In one embodiment of the present invention, the data being sent through the switching fabric of the network switch is assigned different levels of time critical requirements. These different levels are mapped into different levels of QoS. This mapping may be done in a variety of ways. In a typical control system, not all the traffic is going to be time critical, or at the very least there will be different levels of time critical requirements. The mapping would be made accordingly. For example, the highest priority of data (or traffic) may be assigned to emergency events. The next highest priority may be data relating to motion control such as servo or stepper traffic, followed by field signal data, then streaming data such as voice or video. The lowest priority (default) would be assigned to the remainder of the data. The priority level may be included with data by use of a header to a data packet (type of service field in IP packet). The switching fabric of the network switch, if presented with conflicting data, would switch according to the level of priority, typically accomplished by means of a queuing algorithm.
In another embodiment of the invention, the network switch would pre-allocate network resources between endpoints, so that when the communication occurs the resources are available (reserved) for the communication to take place at the requested service level. Thus, the network switch could reserve a certain bandwidth for a given class of time critical data. Thus, unlike the priority scheme just described, in this embodiment, if the given class of time critical data is not being presently transmitted, the network switch does not utilize the reserved bandwidth. Despite these differences, both embodiments, however, follow the current Internet Engineering Task Force work on Integrated Services, Differentiated Services and ReSerVation Protocol (RSVP). In addition, both embodiments support the IEEE 802.1 standard.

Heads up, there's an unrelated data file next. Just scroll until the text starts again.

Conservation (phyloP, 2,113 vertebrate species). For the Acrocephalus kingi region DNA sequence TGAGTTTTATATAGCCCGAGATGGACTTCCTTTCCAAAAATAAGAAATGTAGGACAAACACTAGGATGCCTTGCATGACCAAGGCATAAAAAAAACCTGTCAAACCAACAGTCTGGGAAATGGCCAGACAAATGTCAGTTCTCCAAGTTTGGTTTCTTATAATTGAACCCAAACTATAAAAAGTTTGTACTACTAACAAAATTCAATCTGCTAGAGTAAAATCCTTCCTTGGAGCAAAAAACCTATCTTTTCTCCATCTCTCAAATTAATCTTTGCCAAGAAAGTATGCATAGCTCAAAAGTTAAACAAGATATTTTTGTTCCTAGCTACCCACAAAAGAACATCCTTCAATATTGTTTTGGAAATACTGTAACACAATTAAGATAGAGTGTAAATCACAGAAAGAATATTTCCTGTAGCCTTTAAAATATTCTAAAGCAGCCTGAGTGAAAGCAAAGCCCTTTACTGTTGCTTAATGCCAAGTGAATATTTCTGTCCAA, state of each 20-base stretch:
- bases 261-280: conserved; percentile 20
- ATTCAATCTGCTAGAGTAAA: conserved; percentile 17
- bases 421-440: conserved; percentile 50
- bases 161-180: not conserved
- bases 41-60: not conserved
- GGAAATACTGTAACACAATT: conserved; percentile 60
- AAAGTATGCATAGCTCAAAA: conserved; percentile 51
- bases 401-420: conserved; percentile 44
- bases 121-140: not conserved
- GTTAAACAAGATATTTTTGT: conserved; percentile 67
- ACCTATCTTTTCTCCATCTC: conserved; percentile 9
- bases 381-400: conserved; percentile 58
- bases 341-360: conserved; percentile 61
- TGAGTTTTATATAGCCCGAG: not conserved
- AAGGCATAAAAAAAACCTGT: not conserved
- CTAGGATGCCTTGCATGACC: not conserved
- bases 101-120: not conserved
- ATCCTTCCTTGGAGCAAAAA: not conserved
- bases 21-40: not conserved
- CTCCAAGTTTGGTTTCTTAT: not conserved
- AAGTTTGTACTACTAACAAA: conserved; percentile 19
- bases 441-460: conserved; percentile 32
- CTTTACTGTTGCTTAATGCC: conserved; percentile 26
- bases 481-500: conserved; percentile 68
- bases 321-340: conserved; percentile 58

Regardless of whether or not the network switch provides QoS, the network switch may be coupled in various topologies so that multiple device modules (with their backplanes and I/O modules) may be coupled into the enterprise network. The network switches so coupled act like a single large network switch, thus minimizing inter-network switch latencies. For example, FIG. 5 illustrates three network switches 55 coupling a plurality of device modules 45 to control logic and other devices in the enterprise network (not illustrated), which devices would also couple to the network switches as illustrated in the manner illustrated in FIG. 2. In one embodiment, each network switch may act as an unmanaged switch (10/100 mbs), a managed switch (10/100 mbs), a managed switch with QoS (10/100 mbs), an unmanaged hub (single collision domain, 10/100 mbs), or a managed hub (single collision domain, 10/100 mbs). The coupling of these switches may form a hierarchy, but this is only a hierarchy of “available bandwidth” and does not diminish the peer role of field devices in the present invention. The hierarchy of these switches is equivalent to what is common in enterprise LAN design today.
While those of ordinary skill in the art will appreciate that this invention is amenable to various modifications and alternative embodiments, specific examples thereof have been shown by way of example in the drawings and are herein described in detail. It is to be understood, however, that the invention is not to be limited to the particular forms or methods disclosed, but to the contrary, the invention is to broadly cover all modifications, equivalents, and alternatives encompassed by the spirit and scope of the appended claims.
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|U.S. Classification||710/15, 702/188, 710/105, 370/352|
|International Classification||H04L12/46, G06F13/14|
|Aug 23, 2001||AS||Assignment|
|Dec 20, 2006||REMI||Maintenance fee reminder mailed|
|Jun 3, 2007||LAPS||Lapse for failure to pay maintenance fees|
|Jul 24, 2007||FP||Expired due to failure to pay maintenance fee|
Effective date: 20070603